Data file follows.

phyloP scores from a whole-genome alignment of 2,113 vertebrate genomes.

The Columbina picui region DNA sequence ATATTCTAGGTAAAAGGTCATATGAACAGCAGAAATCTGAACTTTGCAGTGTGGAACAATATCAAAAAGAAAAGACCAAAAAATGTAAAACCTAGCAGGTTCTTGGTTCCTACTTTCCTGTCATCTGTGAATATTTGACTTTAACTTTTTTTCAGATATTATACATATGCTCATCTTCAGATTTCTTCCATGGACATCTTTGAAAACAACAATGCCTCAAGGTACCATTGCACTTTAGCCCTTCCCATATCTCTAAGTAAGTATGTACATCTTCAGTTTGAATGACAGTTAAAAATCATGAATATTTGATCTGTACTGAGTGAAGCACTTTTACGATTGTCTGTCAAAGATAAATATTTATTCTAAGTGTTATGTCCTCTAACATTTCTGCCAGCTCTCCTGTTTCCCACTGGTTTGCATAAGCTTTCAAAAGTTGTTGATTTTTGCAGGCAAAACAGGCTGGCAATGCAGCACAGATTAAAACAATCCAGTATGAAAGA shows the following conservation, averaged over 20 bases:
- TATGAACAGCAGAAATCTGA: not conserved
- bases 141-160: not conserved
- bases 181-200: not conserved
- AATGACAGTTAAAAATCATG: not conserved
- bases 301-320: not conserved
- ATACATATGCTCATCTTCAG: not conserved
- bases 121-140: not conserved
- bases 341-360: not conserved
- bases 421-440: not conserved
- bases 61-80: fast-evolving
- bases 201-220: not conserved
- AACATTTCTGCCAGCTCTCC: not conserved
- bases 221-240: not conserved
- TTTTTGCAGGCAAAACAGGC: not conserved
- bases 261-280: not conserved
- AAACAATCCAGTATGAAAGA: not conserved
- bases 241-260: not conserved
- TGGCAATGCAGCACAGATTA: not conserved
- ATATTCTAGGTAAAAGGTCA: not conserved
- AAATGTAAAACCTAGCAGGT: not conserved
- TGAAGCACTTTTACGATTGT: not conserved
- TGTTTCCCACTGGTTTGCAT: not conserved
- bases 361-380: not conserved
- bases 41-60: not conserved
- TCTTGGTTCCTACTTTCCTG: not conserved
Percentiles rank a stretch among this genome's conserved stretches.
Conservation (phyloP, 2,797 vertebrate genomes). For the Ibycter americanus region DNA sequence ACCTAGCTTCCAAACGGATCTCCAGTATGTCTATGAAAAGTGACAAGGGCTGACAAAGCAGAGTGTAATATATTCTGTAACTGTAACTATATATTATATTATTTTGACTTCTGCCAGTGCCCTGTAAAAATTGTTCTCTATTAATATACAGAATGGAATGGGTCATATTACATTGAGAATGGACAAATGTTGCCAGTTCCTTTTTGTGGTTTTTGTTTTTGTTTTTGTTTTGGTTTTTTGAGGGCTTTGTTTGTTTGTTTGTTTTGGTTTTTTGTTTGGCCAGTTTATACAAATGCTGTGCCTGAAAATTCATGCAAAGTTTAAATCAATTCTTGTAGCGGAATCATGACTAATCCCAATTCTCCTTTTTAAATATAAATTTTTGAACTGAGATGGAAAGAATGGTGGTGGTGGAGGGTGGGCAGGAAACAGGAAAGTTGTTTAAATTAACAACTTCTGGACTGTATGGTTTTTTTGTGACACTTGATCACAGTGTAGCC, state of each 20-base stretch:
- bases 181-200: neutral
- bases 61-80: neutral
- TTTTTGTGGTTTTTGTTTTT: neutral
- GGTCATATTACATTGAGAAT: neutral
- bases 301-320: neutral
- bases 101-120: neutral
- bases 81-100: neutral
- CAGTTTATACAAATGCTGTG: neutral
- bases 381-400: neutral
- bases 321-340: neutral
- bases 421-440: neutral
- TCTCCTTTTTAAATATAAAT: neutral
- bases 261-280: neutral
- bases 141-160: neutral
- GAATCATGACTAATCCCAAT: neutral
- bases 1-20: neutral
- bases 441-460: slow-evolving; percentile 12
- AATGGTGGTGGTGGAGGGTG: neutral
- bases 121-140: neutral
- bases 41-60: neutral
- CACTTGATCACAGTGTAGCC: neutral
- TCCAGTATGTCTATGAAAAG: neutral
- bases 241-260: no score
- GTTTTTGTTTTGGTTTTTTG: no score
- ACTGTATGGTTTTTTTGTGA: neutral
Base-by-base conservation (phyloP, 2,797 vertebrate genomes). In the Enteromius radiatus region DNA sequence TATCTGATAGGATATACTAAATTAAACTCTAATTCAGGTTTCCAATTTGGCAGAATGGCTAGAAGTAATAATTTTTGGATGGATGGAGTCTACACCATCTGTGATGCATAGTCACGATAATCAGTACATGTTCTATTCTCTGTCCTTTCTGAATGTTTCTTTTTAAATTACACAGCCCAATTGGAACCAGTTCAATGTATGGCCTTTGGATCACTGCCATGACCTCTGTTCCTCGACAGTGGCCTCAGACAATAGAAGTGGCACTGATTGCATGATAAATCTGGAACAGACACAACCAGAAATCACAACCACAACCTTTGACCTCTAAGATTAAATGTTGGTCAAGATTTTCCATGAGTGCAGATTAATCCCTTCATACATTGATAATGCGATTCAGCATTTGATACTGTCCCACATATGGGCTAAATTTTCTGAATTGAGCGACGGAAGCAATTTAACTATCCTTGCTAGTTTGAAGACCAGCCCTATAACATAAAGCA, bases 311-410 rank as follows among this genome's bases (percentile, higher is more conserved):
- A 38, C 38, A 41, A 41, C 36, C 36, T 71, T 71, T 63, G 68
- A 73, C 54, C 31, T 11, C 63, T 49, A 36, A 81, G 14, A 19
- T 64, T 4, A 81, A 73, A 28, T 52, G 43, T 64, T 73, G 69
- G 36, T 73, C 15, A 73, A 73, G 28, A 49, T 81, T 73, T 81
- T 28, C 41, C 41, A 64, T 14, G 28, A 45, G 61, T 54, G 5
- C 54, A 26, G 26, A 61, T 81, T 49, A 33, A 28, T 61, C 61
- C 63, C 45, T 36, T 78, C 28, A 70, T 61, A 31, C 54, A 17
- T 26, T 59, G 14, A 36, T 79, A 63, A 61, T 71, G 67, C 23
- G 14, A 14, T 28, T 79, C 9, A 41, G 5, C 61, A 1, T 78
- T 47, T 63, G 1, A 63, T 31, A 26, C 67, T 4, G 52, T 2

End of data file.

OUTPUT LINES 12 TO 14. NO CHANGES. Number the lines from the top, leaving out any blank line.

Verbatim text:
- bases 61-80: fast-evolving
- bases 201-220: not conserved
- AACATTTCTGCCAGCTCTCC: not conserved